If you know me, you know that we take a lot of pictures. You’ll also likely have heard me say something along the lines of “There will be a whole generation of kids who grows up and as adults have no photos of themselves when they were young.” Or something like “There are only two kinds of photos online: The ones that never go away (that kegstand photo that shows up at your job interview) and the ones that disappear forever (your baby’s first birthday pictures).” I really do believe this to be true. Think about all the people you know where the only pictures they have of their kids are on their cell phone. When the phone is lost so are the pictures. Or photos are stored on a single hard drive that crashes. Or photos that never get off the memory card of the camera. At least with film you could always find that shoebox in the attic full of your childhood photos.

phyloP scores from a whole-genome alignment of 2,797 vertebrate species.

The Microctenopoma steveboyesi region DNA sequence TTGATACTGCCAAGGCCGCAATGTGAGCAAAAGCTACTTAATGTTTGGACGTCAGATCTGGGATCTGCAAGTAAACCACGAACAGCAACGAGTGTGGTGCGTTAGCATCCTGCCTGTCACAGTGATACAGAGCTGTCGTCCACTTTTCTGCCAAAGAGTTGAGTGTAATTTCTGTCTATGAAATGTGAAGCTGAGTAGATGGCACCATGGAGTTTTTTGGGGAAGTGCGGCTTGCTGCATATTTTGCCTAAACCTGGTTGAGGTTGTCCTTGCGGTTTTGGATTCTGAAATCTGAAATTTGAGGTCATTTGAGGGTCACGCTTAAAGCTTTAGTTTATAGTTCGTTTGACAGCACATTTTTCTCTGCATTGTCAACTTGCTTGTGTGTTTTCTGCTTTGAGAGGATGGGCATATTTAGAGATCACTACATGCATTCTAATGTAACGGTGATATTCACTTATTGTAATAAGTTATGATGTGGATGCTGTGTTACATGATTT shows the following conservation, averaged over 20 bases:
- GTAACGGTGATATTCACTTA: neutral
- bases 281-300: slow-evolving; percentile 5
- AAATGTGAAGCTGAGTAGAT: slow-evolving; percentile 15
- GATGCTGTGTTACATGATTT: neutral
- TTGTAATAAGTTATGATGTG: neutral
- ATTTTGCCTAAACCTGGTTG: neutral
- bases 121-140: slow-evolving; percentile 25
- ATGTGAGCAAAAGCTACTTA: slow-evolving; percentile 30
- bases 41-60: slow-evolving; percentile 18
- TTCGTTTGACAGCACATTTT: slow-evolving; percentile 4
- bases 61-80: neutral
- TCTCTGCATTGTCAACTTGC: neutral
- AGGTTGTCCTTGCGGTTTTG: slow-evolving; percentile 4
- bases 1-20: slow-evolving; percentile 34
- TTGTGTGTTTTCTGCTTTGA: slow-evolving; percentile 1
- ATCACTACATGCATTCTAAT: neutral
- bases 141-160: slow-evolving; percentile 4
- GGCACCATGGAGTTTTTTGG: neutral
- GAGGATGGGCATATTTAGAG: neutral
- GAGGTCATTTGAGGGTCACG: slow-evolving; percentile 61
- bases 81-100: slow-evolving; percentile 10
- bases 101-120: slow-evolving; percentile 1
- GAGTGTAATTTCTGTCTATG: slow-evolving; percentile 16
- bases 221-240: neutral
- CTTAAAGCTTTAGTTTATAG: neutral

So as part of my paranoia about losing the photos we take a couple of precautions. First we get the pictures off the memory cards and onto the computer as soon as we can. Then we back the whole computer up using Carbonite. I’ve talked about it before. This includes all the photos. It gets the photos themselves off site in case the computer is stolen or hard drive crashes. Next we upload all of the photos to Flickr. It acts as both a backup system and of course a way to share our photos. When we upload to Flickr we also add tags and descriptions.